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5 user 11 critic

InRealLife (2013)

Not Rated | | Documentary, News | 20 September 2013 (UK)
InRealLife takes us on a journey from the bedrooms of British teenagers to the world of Silicon Valley, to find out what exactly the internet is doing to our children

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From $1.99 (SD) on Amazon Video

1 nomination. See more awards »
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Cast

Cast overview, first billed only:
Ryan ...
Himself
Ben ...
Himself
Sherry Turkle ...
Herself - Professor, Massachusetts Institute of Technology
Nicholas Negroponte ...
Himself - Founder of Massachusetts Institute of Technology's Media Lab
Norman Doidge ...
Himself - Psychiatrist
Nicholas Carr ...
Himself - Author of 'The Shallows: What the Internet Is Doing to Our Brains'
David Hall ...
Himself - Commercial and Strategy Manager, TelecityGroup
Maggie Jackson ...
Herself - Author of 'Distracted: The Erosion of Attention and the Coming Dark Age'
Page ...
Herself - 15 Years
Luis von Ahn ...
Himself - Associate Professor, Carnegie Mellon University
Andrew Blum ...
Himself - Author of 'Tubes: A Journey to the Center of the Internet'
Danah Boyd ...
Herself - Researcher, Microsoft
...
Himself - Co-Founder, Wikipedia
Tobin ...
Himself - 19 Years
Patrick Bellanca ...
Himself - Lead Producer and Designer, EA Sports
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Storyline

InRealLife asks what exactly is the internet and what is it doing to our children? Taking us on a journey from the bedrooms of British teenagers to the world of Silicon Valley, filmmaker Beeban Kidron suggests that rather than the promise of free and open connectivity, young people are increasingly ensnared in a commercial world. Beguiling and glittering on the outside, it can be alienating and addictive. Quietly building its case, InRealLife asks if we can afford to stand by while our children, trapped in their 24/7 connectivity, are being outsourced to the net? Written by Anonymous

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Documentary | News

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Not Rated | See all certifications »

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Release Date:

20 September 2013 (UK)  »

Also Known As:

A való életben  »

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Did You Know?

Connections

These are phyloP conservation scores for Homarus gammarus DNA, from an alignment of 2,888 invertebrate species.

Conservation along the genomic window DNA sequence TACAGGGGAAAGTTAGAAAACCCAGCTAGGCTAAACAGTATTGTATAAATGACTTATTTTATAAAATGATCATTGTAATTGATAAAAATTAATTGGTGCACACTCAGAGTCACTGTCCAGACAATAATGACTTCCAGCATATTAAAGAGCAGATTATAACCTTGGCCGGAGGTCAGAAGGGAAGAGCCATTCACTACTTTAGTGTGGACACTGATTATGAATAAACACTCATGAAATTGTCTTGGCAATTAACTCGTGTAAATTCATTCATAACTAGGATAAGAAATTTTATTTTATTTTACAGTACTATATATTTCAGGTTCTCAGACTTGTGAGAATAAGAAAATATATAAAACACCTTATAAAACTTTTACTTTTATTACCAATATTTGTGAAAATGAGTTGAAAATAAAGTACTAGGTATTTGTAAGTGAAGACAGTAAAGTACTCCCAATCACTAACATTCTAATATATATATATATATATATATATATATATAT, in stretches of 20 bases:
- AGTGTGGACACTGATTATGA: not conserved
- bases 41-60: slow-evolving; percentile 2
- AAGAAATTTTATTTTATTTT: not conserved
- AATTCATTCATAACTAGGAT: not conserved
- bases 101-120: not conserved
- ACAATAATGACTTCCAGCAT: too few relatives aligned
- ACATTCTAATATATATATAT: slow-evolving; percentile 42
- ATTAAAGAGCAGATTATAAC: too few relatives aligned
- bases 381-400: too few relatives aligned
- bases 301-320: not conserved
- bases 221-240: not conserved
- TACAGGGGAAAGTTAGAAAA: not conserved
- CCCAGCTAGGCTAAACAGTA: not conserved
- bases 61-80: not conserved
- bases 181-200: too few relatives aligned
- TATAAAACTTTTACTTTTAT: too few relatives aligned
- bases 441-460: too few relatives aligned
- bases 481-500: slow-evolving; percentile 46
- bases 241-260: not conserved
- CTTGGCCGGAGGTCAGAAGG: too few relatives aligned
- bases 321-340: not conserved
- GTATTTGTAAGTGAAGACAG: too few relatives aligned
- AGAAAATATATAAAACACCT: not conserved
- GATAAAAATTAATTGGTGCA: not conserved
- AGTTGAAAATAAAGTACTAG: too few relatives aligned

Features Madden NFL 13 (2012) See more »

Soundtracks

Wishin' And Hopin'
Written by Burt Bacharach and Hal David
Performed by Dusty Springfield
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User Reviews

A new generation of internet-addicted snowflakes
9 December 2016 | by (United States) – See all my reviews

In this documentary, Carnegie Melon professor Luis Von Ahn tells a story about how his younger software users won't read anything longer than one line of text.

Judging from the moronic reviews made here on this great documentary, we must assume that the reviewers are young and feel quite insulted because the basic premise of this documentary is, that the new generation of internet-addicted youth are basically sheep being led by corporations like google and fakebook to give up their privacy in exchange for socializing online. Obviously this premise goes over the head of attention deficient morons who can barely read a sentence or two and claim in the reviews that there are no teenage women interviewed (i guess she missed the entire segment about the black teen who basically prostituted herself in order to get her cellphone back) or the genius reviewer who talks about the kid who is addicted to gaming, getting thrown out of "Harvard". Hmm.. Harvard is in Massachussets, USA, and the game addict is in England.. Harvard, Oxford, USA, England.. same thing, right? LOL

This documentary, through its many interviews with experts and net addicts, shows clearly how transnational corporations big and small spend millions to manipulate and keep young people addicted to their internet platforms, to commoditize their personal information and sell them products, ranging from games to online porn and apple iphones.

It is easy to see how this new generation of net addicted snowflakes live in a fantasy bubble, never having to worry about the reality of working to make ends meet, spending most of their time living in the safe online world, socializing and playing games. It is no wonder this generation of over-protected youths need "safe spaces" and counseling when things don't go their way, or when they hear someone disagreeing with them, as they have never encountered the real hardships most people have to deal with, in the real world. It is as if these kids are living in a game, where everything is a click away, life is easy and parental supervision is non-existent.

It is disheartening to think these cynical kids are the future of our world, and i can't help to think that humanity is doomed by its own stupidity.


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